This session with Rebecca Perry was shot here at my place. Rebecca arrived and we chatted and drank tea as we got to know each other. For the next 2-3 hours we shot and chatted and laughed and shot. The lovely thing about these projects is that you meet wonderful people as strangers and, after an intense and personal period of time, you inevitably leave as friends. This is exactly what happened with Rebecca. (I’m planning on writing a blog post just about the creative process and it’s alluring and seductive aspects which sometimes lead to misunderstood emotions.) Rebecca’s an amazingly brave and driven individual. She has that gorgeous sophisticated look, professionalism and hard work ethic that will take her far in whatever career she eventually ends up in whether that remains modelling or not.

I love this shot but have not given it the green light as the ‘one’ because it looks and feels too much like a studio shot. It wasn’t but it could easily be mistaken for one. As for her beauty, well, that’s for you to decide!

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Carla Monaco

General, Photographs

At long last I’ve managed to get round to doing some processing for me!

I’ve long been an admirer of Carla’s work and if truth be told, I was really waiting until I had a great idea so that I could see if she’d work with me. After much deliberation I settled on three lyric project shots I wanted to try and thought she’d be perfect for.

She lives and has a studio close by so I emailed her with the ideas and asked if she’d be interested. She responded quickly and much to my delight, said she’d be keen to have a go. We settled on a date and time and I sent her more details…

I set off on the day a little unsure how things were going to go, Carla is a model of great repute and some of her portfolio is quite simply, stunning. I arrived, was offered a cuppa and chatted with Carla about how I saw the shoot going. She is a creative and highly professional model and was willing to try the ideas out. I realise after some time of this type of shooting that my ideas aren’t too run of the mill (but not that whacky!) for a working model.

I think the difference is I ask them to act a part and get into a different persona for the shots I’m after. I’m quite chuffed also that every lovely model I’ve had the pleasure of working with seems to really quite enjoy it and are quite prepared to ‘go the extra mile’ to get what we need.

Carla was no different and when I finally suggested that the last pic I was after was one involving a close-up face beauty shot with the twist being she had to pour honey onto her mouth she never batted an eye (she did have the foresight to change into an old top though)!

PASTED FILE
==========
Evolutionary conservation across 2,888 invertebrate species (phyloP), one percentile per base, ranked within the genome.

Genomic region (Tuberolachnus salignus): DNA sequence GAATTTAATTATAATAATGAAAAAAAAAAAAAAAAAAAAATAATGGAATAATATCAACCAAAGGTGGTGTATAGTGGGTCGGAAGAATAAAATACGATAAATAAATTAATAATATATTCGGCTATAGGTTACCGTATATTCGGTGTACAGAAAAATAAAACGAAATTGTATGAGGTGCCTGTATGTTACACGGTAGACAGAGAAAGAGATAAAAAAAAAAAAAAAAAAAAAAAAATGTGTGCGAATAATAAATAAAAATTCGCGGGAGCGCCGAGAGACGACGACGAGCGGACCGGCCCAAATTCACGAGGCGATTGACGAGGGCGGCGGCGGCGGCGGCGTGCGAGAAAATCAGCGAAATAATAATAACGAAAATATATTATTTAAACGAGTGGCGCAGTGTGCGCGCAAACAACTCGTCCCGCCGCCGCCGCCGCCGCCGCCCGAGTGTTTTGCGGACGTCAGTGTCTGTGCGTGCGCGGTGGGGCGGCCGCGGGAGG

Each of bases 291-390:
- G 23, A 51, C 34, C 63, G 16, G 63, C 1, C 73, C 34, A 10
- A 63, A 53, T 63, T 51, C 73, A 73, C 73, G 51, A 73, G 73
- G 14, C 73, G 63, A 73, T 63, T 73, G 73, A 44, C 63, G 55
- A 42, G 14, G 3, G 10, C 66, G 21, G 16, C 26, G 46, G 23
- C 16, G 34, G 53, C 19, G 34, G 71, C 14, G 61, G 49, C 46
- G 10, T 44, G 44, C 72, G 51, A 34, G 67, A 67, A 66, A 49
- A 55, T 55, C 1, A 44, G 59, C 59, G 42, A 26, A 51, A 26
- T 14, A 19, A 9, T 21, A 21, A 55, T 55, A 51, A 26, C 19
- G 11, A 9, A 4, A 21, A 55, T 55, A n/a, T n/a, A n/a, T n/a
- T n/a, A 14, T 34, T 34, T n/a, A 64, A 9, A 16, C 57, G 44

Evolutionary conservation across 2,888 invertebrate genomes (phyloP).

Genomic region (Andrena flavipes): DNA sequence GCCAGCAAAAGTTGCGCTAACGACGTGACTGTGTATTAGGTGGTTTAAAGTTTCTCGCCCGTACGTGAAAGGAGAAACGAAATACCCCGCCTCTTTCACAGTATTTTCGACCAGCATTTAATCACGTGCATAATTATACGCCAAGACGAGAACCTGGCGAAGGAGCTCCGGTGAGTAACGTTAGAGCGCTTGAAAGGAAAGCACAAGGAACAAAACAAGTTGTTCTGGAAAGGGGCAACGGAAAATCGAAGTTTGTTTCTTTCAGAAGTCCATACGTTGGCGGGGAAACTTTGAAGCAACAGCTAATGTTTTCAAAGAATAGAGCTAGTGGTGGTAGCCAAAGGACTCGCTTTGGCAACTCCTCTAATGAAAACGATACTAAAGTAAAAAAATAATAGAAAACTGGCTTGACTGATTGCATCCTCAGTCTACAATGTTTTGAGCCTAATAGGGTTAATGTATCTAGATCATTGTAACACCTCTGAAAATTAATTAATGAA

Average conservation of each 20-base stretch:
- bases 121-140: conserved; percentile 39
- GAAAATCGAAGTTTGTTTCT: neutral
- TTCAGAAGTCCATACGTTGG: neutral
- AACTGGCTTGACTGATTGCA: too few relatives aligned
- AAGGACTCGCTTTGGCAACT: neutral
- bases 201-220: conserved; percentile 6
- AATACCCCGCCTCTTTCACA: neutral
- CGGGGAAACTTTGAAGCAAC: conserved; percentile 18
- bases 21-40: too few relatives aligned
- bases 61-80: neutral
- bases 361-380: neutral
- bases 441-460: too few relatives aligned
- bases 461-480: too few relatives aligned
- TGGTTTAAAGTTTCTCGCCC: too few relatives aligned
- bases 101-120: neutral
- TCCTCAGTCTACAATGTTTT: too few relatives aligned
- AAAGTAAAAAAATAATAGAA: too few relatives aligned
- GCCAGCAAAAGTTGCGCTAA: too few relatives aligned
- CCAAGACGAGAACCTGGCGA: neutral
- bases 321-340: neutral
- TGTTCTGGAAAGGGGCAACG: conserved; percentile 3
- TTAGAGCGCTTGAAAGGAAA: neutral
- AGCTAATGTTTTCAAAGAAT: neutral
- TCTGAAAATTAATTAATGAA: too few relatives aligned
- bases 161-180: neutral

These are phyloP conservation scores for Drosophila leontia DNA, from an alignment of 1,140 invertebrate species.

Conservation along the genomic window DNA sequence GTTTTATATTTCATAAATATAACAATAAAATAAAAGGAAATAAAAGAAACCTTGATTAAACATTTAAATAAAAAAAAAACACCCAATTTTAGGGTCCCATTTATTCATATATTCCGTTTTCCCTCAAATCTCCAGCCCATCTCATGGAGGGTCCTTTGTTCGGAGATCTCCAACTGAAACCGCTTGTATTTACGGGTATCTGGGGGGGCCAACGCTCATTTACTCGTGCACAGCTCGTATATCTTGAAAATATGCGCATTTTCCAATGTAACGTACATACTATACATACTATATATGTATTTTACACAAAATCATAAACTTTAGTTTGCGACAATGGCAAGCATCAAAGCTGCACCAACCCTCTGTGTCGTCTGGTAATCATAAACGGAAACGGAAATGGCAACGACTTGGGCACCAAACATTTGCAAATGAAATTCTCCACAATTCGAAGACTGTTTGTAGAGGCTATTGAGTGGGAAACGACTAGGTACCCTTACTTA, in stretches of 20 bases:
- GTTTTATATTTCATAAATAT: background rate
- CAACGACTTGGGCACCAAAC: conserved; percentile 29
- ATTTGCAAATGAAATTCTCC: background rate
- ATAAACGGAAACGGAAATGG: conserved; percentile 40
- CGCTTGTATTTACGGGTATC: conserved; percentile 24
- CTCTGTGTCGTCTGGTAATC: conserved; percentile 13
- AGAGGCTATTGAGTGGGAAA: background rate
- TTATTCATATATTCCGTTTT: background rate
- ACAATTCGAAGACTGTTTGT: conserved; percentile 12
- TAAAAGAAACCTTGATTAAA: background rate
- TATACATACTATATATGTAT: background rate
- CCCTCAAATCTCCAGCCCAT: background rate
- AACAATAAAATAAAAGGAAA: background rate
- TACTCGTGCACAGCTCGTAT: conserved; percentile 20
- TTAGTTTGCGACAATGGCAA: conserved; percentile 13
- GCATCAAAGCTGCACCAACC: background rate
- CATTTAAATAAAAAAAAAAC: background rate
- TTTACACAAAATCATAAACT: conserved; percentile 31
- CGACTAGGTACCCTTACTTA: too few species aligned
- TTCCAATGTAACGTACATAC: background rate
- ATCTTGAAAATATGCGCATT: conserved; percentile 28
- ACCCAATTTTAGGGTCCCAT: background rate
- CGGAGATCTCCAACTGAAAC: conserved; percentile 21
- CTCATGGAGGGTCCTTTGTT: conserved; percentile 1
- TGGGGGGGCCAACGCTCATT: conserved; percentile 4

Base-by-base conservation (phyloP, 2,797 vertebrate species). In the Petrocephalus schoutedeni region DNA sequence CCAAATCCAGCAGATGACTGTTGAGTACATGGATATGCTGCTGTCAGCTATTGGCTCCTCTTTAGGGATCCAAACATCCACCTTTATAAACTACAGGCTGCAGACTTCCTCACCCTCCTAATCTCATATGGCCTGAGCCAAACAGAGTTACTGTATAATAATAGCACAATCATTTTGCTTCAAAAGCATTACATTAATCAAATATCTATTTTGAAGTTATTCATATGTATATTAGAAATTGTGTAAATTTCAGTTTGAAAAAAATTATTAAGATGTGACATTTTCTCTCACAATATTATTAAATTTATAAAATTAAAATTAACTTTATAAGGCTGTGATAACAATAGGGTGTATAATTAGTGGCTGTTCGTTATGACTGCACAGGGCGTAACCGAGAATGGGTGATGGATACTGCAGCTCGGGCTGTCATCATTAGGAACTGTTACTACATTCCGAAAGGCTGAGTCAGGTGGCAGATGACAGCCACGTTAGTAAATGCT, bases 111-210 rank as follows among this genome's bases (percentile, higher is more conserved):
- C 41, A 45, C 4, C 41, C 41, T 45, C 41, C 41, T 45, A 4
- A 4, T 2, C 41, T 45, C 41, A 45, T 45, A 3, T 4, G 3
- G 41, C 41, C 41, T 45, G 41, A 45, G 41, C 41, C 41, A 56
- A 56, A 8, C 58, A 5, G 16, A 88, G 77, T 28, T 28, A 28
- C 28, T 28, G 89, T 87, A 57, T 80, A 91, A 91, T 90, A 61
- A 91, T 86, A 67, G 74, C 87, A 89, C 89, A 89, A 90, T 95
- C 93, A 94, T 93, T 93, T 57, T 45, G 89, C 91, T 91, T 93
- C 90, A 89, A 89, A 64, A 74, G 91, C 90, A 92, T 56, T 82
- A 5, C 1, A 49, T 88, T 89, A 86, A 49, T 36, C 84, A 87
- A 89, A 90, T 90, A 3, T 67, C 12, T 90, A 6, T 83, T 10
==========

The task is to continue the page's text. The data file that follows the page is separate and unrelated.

This photograph was taken in between the ‘main’ events and was really a grab. The dress Carla was wearing was for another image but standing chatting together I decided it would be a waste of a great sorta fashion opportunity if I didn’t just try to get a lovely shot of her looking, well, like Carla looks!

The ‘real’ shots are coming shortly!

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Anastasia

General, Photographs

As part of my ongoing and forever lasting photographic ‘Lyrics Project’, where I take images representing lyrics that have been important to me, I undertook this photo shoot. The lyric in this regard was “Anastasia Screamed In Vain” from the Rolling Stone’s “Sympathy for the Devil”. I am not a huge Stones fan but think this track is amazing and was big for me way back when.

Anyway, to me, (and this is all that matters really) the lyric refers briefly to Anastasia Nikolaevich (Romanov) of the Russian Royal Family who along with the rest of her family was ordered to the basement of their exiled home and executed by the Bolsheviks in 1918. Not a cheery story but Anastasia subsequently became a bit of a legend:- a) because she was young at 17 and considered beautiful and b) because there was much speculation that she and her younger brother had survived the attack. There were many rumours and women claiming her identity but the whole sorry tale was only finally proven in 2007 when her and her brother’s remains were positively DNA tested.

So, the idea for the shoot was to take a literal approach and twist the tale into a more modern way. I therefore asked the wonderful model Helen Diaz to sit for me and ‘act out’ this somewhat testing assignment.

We shot in an empty room and the processing is deliberate to try to give the image an overall stark but engaging feel. This image isn’t the one finally used (as Helen isn’t screaming) but it is my favourite of the session and to me has a troubling feel to it as a stand alone image. The image used is available to view on my website if you are so inclined http://www.squashimagery.com/_photo_12409463.html